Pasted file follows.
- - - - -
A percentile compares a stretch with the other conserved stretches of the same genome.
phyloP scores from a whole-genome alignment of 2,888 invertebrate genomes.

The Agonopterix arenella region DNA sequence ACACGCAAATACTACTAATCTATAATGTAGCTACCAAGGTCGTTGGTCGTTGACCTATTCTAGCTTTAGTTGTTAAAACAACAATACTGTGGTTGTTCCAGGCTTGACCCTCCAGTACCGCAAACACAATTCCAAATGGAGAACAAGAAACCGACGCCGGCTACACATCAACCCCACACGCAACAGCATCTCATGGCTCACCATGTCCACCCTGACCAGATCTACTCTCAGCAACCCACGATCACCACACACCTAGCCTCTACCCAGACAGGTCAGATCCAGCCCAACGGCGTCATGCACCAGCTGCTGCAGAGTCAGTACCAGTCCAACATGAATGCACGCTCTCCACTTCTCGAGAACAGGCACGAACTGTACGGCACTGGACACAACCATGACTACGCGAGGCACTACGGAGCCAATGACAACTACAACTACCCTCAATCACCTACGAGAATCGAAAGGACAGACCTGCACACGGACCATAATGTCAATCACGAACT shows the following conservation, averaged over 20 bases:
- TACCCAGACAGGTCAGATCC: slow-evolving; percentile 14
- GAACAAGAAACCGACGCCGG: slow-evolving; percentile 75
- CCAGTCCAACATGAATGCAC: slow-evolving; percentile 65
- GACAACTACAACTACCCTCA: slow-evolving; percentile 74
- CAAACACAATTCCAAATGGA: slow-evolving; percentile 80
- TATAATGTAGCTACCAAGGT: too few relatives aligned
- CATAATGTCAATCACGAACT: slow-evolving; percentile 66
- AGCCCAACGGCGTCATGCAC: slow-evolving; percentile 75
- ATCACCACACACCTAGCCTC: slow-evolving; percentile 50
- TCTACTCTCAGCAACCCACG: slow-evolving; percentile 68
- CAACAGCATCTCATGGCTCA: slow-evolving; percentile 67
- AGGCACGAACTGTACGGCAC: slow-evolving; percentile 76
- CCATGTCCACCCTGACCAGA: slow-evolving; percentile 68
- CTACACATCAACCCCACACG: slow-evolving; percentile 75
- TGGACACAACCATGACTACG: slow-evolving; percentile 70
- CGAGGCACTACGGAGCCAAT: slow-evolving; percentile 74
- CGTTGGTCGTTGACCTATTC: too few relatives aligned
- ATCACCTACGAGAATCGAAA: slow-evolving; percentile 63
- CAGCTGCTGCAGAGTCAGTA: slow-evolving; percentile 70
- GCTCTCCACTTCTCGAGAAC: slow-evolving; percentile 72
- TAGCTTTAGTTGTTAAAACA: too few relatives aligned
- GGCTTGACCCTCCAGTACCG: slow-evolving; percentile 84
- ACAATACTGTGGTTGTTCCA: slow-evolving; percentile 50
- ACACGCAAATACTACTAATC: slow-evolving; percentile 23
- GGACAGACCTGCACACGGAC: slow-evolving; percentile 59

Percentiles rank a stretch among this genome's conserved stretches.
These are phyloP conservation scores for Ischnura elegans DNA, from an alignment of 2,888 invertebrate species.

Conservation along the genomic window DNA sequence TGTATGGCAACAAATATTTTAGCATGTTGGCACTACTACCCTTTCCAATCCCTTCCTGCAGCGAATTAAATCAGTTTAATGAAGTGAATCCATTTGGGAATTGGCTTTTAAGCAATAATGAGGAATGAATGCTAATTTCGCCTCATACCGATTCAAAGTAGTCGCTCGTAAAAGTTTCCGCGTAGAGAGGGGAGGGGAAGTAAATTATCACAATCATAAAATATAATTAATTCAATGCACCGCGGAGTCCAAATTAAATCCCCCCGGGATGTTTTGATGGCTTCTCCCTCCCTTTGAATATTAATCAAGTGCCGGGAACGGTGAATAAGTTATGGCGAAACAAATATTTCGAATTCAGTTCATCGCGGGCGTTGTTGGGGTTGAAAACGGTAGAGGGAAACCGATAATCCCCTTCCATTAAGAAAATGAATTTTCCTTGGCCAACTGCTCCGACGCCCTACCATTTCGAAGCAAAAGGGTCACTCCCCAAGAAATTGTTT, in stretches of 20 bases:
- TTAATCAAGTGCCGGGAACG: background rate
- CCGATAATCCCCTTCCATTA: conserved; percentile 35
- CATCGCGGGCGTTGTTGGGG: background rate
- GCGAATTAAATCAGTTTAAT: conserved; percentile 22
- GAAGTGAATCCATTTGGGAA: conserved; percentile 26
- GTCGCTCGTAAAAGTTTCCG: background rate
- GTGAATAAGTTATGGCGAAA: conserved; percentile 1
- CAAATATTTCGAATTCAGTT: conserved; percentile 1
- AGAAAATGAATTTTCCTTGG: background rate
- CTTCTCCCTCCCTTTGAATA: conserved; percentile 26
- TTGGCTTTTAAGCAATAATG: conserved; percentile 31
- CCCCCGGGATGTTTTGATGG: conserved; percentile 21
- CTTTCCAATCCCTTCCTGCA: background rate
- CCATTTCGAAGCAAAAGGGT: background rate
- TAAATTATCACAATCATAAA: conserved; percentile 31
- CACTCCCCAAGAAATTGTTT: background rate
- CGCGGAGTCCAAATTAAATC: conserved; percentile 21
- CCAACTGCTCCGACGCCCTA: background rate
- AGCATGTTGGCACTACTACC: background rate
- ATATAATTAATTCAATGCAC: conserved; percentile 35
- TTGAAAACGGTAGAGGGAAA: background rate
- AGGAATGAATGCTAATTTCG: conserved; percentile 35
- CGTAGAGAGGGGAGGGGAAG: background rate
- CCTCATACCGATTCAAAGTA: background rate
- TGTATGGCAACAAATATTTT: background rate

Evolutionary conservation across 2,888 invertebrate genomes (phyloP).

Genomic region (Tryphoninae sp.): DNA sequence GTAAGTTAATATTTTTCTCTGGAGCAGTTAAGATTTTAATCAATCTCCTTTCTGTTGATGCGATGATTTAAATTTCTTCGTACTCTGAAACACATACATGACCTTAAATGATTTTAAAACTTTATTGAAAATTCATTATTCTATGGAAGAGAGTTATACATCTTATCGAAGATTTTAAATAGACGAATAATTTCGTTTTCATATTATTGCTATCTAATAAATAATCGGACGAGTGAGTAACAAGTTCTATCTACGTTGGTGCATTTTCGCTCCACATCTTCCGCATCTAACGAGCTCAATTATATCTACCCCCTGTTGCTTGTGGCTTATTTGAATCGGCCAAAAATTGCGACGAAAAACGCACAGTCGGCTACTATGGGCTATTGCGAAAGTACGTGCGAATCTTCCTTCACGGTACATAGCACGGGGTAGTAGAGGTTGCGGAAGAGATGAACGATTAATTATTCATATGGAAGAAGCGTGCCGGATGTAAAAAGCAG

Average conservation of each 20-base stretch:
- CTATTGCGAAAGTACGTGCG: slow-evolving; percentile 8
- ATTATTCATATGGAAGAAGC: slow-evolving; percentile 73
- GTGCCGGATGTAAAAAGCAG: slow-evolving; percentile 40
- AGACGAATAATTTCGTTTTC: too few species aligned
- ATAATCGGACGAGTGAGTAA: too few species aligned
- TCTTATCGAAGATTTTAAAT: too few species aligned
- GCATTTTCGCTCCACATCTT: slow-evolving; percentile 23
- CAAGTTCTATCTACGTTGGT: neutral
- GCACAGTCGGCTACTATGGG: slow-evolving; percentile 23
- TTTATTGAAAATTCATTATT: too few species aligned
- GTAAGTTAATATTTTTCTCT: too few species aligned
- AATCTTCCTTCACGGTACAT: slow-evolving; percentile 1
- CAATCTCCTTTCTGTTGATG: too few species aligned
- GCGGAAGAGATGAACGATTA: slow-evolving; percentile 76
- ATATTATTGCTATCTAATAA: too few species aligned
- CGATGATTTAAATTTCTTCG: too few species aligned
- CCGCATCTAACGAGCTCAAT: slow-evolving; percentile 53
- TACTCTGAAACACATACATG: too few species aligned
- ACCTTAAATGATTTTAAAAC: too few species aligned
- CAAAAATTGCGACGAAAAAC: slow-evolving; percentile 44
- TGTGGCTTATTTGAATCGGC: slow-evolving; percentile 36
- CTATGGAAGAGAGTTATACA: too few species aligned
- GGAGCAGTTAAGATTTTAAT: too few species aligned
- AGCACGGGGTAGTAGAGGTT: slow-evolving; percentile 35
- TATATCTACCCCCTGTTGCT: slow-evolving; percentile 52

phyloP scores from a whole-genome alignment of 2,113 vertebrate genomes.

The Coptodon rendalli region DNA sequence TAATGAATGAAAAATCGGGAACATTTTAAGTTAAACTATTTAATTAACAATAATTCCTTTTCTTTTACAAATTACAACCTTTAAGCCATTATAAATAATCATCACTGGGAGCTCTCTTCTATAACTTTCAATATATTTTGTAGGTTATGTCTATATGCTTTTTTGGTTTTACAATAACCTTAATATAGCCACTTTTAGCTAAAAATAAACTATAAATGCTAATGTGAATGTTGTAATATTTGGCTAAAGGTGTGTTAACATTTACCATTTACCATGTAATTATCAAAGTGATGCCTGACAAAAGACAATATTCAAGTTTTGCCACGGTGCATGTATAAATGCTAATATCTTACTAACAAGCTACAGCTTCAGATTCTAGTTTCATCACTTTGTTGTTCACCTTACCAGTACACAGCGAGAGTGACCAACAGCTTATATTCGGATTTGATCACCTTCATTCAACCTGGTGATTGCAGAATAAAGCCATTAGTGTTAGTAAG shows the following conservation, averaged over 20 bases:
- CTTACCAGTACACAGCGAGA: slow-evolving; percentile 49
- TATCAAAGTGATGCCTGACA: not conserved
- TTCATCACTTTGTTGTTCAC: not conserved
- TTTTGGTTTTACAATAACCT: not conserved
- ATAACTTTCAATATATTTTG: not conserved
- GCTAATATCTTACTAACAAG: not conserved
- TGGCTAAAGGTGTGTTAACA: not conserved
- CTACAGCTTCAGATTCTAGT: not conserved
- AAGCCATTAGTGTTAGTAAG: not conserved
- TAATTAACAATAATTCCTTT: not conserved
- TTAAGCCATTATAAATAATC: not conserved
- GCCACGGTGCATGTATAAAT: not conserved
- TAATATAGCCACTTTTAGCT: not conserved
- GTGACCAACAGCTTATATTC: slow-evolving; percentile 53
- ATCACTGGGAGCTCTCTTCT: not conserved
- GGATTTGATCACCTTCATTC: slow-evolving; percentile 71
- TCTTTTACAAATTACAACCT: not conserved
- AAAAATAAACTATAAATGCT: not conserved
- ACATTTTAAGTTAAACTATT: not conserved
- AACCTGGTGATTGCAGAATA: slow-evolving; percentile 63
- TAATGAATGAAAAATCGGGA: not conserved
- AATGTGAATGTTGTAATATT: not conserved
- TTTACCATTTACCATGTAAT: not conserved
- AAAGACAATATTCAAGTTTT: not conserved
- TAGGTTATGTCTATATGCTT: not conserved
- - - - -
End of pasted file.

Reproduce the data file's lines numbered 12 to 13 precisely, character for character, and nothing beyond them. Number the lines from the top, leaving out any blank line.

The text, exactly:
- ATCACCACACACCTAGCCTC: slow-evolving; percentile 50
- TCTACTCTCAGCAACCCACG: slow-evolving; percentile 68